Folasade Ologundudu is a writer, podcast host/creator, and multidisciplinary artist whose work explores issues of identity, race, and culture as it pertains to art, fashion, and design. She is the founder of Light Work, a creative platform rooted at the intersection of art, education, and culture.
Eyes of the SkinBy Folasade Ologundudu
Here, each artist explores tactile experiences through bodily memory, engaging in a decidedly introspective practice.
Dominic Chambers: Soft ShadowsBy Folasade Ologundudu
For his first solo exhibition with Lehmann Maupin, Soft Shadows, Dominic Chambers showcases four autobiographical life-sized paintings.
Kennedy Yanko: Postcapitalist DesireBy Folasade Ologundudu
In the historic landmark townhouse housing Tilton Gallery on New York Citys Upper East Side, Kennedy Yanko presents her latest exhibition and first solo show with the gallery, Postcapitalist Desire.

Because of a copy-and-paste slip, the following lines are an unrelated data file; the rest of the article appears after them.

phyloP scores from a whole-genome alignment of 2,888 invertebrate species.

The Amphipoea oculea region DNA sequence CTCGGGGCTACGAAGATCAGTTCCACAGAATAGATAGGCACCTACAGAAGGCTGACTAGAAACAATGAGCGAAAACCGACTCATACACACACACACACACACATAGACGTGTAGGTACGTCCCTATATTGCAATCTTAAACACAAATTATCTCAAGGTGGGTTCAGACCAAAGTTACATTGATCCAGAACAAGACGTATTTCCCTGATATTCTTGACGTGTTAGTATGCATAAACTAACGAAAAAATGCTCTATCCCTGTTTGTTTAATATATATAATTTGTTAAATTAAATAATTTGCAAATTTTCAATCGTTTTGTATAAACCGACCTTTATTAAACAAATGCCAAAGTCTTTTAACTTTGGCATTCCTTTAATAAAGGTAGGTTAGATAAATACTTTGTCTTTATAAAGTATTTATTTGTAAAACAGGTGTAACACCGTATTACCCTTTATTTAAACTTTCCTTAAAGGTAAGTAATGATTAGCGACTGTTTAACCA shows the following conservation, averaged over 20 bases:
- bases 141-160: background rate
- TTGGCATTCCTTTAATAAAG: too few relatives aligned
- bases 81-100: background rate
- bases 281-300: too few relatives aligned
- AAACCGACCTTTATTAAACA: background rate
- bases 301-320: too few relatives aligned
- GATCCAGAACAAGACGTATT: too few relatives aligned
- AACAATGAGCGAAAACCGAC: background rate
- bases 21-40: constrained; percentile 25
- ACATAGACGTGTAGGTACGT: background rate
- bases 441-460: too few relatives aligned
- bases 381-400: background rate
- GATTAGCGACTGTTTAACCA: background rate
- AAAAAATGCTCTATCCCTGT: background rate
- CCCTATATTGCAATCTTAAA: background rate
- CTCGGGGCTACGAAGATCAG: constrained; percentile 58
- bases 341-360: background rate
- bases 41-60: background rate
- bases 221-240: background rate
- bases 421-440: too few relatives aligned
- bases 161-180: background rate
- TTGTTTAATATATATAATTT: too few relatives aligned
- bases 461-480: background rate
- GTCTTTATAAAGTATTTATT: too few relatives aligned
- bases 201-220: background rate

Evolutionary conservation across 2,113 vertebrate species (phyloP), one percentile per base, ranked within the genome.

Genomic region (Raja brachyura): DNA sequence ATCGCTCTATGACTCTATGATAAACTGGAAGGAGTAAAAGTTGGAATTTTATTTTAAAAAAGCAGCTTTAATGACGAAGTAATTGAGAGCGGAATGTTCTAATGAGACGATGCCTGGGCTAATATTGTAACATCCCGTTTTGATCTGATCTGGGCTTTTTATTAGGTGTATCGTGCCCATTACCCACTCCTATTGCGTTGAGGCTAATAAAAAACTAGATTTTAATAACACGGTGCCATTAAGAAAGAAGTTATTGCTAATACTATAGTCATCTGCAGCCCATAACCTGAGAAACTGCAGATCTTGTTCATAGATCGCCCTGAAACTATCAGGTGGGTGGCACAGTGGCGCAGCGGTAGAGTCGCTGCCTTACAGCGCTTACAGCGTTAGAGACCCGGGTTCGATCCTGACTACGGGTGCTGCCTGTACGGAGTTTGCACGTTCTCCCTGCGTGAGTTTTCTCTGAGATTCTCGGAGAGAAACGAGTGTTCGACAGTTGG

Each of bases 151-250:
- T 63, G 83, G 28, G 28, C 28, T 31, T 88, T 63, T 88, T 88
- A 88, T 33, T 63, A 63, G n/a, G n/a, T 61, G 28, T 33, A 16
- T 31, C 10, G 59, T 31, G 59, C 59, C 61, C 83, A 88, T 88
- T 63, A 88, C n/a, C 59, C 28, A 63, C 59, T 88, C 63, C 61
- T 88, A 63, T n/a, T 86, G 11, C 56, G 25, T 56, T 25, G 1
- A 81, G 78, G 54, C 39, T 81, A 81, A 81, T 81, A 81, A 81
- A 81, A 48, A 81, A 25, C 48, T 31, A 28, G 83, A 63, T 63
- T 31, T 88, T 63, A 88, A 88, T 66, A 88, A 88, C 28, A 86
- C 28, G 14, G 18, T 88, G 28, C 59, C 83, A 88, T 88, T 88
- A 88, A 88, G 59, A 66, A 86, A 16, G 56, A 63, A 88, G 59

Onyedika Chuke: The Forever Museum Archive_Circa 6000BCEBy Folasade Ologundudu
In The Forever Museum Archive_Circa 6000BCE Onyedika Chuke presents new iterations from his decade-long ever-expanding body of work, The Forever Museum Archive. The archive includes an assortment of art and non-art objects, hand-made sculptures, texts, and moving images.
Karon Davis: No Good Deed Goes UnpunishedBy Folasade Ologundudu
With a cornerstone of the partys politics on full display, Davis brings our focus to the grassroots community organizing Seale and the Black Panthers were known for. Half a century later, lies perpetuated by the US government still surround the activist organization whose free breakfast programs fed school children in dozens of cities across America. In her newest work, Davis sets the record straight.
Adam Pendleton: Who is Queen?By Folasade Ologundudu
Stand still and direct your gaze three stories up into the MoMAs Marron Family Atrium and prepare to be arrested by the motif of black-and-white in Adam Pendletons Who is Queen? The work, monumental in scale, with its three soaring scaffold sculptures, taking up the height of the 60-foot atrium, is his most autobiographical to date and considers history not as fixed or static, but rather continuous, alive, and ever-evolving in real time.